In pregnant women presenting with seizures, headache, or altered behaviour, in addition to viral encephalitis the differential diagnosis includes and number of other structural and metabolic causes which must be excluded. Hyperemesis gravidarum in early pregnancy results in excessive vomiting producing electrolyte imbalance, which, if severe, may provoke seizures [28]. Eclampsia refers to seizures or coma as severe complications of pre-eclapmsia; this is identified by hypertension and proteinuria. Pregnancy increases blood viscosity and the risk of thrombosis; therefore if seizures were preceded by headache, especially if with features of raised intracranial pressure, then an MR venogram should be performed. Further differential diagnosis includes acute hepatitis, malaria, ischaemic stroke, or acute intermittent porphyria [29]. The UK guideline for the management of suspected viral encephalitis recommend intravenous aciclovir as soon as possible if the CSF or MRI findings suggest viral encephalitis, or within 6 hours if these results are not available (Figures 1 and 2) [1,27]. There are no specific guidelines for management of viral encephalitis in pregnancy, but there is accumulating evidence that aciclovir is safe in pregnancy and is not associated with an increase in birth defects [30]. As mortality in HSV encephalitis is reduced from >70% to <20-30% with aciclovir, and delay in starting treatment is associated with a worse outcome, treatment should be started promptly in all patients with suspected HSV encephalitis [1,27,31]. In pregnant patients with seizures the lowest effective dose of anti-epileptic drugs is preferable, avoiding polytherapy and particularly potentially teratogenic drugs [32]. Nevertheless, the aim should be seizure freedom as there is a risk to the foetus during tonic-clonic seizures [32]. There is currently no evidence to support the use of anti-epileptic drugs as primary prophylaxis in viral encephalitis, and no evidence to direct secondary prophylaxis [33,34].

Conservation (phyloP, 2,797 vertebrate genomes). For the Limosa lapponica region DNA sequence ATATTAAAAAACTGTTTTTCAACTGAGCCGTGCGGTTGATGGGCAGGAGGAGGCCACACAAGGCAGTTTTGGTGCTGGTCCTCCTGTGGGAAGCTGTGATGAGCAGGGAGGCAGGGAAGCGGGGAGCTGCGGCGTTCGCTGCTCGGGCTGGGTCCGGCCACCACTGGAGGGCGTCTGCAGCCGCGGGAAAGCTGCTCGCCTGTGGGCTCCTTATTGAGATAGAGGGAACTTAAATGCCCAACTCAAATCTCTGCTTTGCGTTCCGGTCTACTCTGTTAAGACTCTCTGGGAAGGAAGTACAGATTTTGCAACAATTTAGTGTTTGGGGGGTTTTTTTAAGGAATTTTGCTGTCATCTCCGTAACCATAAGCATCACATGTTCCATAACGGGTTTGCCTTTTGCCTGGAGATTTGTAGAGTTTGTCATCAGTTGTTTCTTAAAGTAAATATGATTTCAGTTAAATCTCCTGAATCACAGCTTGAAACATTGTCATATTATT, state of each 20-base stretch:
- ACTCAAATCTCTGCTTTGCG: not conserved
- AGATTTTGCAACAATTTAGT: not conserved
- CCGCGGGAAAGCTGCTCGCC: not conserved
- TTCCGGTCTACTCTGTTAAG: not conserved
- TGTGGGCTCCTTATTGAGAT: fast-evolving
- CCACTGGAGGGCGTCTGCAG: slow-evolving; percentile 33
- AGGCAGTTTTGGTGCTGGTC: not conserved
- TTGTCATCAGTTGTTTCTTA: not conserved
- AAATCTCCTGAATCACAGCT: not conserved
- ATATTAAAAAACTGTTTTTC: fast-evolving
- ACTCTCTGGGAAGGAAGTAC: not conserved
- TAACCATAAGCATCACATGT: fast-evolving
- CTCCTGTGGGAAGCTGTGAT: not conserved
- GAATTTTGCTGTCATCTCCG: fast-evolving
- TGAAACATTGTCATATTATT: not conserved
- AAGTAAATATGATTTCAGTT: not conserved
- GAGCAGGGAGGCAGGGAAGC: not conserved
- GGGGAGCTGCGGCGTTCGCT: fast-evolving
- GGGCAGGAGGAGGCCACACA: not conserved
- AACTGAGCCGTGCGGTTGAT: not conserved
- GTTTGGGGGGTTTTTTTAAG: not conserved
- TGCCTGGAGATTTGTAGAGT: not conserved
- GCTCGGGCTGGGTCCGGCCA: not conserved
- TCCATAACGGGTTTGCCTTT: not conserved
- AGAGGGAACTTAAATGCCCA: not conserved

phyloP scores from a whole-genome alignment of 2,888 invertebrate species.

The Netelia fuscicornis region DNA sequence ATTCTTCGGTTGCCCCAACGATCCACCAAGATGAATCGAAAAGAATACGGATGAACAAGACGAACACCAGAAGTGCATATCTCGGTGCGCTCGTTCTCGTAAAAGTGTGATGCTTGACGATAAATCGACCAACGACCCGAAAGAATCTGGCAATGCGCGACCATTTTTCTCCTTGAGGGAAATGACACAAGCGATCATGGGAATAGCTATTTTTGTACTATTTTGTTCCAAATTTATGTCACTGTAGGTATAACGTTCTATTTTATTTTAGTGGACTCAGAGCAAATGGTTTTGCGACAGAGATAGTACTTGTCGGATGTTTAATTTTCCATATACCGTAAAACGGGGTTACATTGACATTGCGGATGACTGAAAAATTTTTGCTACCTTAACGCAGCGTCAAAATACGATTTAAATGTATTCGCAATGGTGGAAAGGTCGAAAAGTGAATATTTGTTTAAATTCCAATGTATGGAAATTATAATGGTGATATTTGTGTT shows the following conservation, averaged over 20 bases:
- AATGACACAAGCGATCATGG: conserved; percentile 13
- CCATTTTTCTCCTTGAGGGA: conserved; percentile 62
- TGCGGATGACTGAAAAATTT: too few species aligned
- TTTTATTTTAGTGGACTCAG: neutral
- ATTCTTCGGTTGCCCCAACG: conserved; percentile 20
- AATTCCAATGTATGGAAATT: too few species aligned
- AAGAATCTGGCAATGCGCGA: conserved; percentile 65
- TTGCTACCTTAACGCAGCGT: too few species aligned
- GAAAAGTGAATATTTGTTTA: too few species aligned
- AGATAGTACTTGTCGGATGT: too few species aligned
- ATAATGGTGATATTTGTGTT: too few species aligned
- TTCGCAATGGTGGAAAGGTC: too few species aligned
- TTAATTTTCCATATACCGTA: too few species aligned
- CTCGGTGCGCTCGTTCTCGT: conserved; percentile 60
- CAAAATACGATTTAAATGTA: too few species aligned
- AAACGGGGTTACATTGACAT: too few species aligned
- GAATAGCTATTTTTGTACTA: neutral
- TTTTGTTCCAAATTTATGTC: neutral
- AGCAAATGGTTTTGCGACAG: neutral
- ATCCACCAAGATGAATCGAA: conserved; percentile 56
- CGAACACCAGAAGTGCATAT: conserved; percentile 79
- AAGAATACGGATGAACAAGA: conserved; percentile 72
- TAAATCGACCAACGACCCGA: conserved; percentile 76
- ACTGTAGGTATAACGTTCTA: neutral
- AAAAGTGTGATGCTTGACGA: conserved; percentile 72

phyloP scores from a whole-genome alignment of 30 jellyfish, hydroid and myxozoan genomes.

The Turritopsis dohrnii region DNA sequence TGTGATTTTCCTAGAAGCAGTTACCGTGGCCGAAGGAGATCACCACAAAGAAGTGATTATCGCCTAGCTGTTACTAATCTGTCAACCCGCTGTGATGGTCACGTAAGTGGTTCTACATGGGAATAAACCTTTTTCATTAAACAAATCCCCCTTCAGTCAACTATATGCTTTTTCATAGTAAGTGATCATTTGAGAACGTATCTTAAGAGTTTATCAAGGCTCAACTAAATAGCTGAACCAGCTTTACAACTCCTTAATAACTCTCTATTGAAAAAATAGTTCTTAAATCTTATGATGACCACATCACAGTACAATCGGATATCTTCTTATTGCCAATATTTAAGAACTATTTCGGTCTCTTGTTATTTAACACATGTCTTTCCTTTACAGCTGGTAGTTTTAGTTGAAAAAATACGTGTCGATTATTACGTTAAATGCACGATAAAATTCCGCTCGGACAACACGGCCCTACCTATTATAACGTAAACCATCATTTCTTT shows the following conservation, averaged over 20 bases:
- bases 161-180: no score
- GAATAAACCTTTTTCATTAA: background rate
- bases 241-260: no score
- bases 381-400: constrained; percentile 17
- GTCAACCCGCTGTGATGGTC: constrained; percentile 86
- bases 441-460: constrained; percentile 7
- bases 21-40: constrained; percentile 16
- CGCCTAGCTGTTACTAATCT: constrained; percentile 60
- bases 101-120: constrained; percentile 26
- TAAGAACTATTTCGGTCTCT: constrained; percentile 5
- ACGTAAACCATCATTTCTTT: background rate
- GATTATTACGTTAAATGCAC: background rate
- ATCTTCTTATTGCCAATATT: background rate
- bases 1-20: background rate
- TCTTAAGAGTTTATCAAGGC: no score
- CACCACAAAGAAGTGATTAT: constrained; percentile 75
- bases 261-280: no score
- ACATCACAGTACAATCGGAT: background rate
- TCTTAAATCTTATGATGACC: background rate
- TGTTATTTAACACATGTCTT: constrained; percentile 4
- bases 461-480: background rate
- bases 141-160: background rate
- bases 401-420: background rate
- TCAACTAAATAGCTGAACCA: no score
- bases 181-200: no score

Figure 1
figure1

Algorithm for the management of patients with suspected viral encephalitis. (Reprinted from Journal of Infection, 64(4): 347–73, Solomon T, Michael BD, Smith PE, et al. Management of suspected viral encephalitis in adults - Association of British Neurologists and British Infection Association National Guidelines, Copyright 2012, with permission from Elsevier) [1].

Figure 2
figure2

Classical asymmetrical temporal lobe T2 hyperintensity in a patient with Herpes Simplex Virus type-1 encephalitis.

We identified that the cases of HSV encephalitis reported in pregnancy often did not have a significantly impaired GCS and that this may reflect an earlier presentation of some patients in this group. However, there are limitations in the interpretation of these data as the case reports are from a wide time period and there is variability in the data that is presented within them. What would have been ideal, but was not possible due to the limitations of the published data, would have been to compare the time from onset of symptoms, to onset of coma between pregnant patients with HSV1 encephalitis and an age and sex-matched cohort with HSV1 encephalitis.